Essentially – the London Marathon has revolutionised me. I’m confident in the fact it doesn’t have to be quick, and slow IS fine. I look at these photos and I’m amazed at the fact I actually look like I’m meant to be there and haven’t just randomly arrived in London to see what the heck’s happening!

The marathon is so much more than the day itself. I might have significant bruises on my knees, the worst blisters on my feet but I got there. I  RAN THE LONDON MARATHON. If you came to support on Sunday – from the streets of Greenwich to the crowds on Tower Bridge its a huge showing on the best of humanity. The kids you high 5, to the sweets given out on course, the music, the cheers and encouragement.

London, you were incredible!

Of course this was all for two amazing charities, The Youth Sport Trust and Make a Wish UK. You can still donate here: https://claire-nicholson.com/2019/05/01/i-did-it-and-some-thoughts/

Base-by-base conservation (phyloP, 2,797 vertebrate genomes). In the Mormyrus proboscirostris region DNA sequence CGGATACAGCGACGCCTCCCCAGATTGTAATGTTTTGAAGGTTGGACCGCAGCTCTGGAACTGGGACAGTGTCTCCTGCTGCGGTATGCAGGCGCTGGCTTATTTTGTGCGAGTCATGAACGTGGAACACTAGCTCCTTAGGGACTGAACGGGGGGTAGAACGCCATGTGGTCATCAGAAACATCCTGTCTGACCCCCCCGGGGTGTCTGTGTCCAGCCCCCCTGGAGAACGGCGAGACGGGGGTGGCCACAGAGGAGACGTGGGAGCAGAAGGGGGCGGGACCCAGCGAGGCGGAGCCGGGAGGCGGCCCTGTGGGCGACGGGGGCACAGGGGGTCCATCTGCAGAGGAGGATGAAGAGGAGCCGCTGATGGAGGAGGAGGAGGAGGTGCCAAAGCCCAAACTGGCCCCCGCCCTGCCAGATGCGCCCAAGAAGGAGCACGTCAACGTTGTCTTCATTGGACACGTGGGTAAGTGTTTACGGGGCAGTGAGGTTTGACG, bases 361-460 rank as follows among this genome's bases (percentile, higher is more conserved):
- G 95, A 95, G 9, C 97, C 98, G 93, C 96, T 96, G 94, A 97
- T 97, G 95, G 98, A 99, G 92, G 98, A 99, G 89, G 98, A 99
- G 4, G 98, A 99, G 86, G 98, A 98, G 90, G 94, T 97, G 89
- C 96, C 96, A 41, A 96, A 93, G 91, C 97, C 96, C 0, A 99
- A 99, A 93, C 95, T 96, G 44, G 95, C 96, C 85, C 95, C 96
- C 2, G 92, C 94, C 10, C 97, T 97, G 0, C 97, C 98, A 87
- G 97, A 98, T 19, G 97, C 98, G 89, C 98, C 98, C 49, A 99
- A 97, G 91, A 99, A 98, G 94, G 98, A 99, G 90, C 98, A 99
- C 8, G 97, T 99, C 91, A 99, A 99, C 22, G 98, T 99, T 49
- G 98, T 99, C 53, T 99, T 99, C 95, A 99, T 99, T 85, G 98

img_4433

Week 8 – Inner Power and Serious Hunger! | VMLM 2019

London Marathon, Running, Sport

Woahhh, where do I start? Somehow, the kid who never, ever, ever got picked for anything remotely physical is now running a solid 3 miles before 9am lectures and is pretty much running over 20 miles a week. “Running” is the slight flexible term in that sentence, but hey, I define “running” as the art of moving forward at a pace quicker than walking, right?? 🙂

So apart from a tonne of determination, I have no idea how I’ve ended up on week 8 of the 17 week training plan, having followed each day to the letter! It’s been completely crazy so far – but I love crazy! Strangely as time has progressed, I’ve become more motivated for the rest of it, despite the sore legs!

I’ve now just gone over the 100 mile mark for 2019, last year I didn’t manage that one until October/November last year! I’m nearly at 100 km run for February and yesterday I ran 16.6 miles. That was through running from Canterbury to Whitstable and back! Even just typing that sentence sounds completely crazy! One thing which really amazed me was the fact (and this sentence is about to sound even more crazy), I was alive the day after too! I also felt more alive than I did after half marathons before too!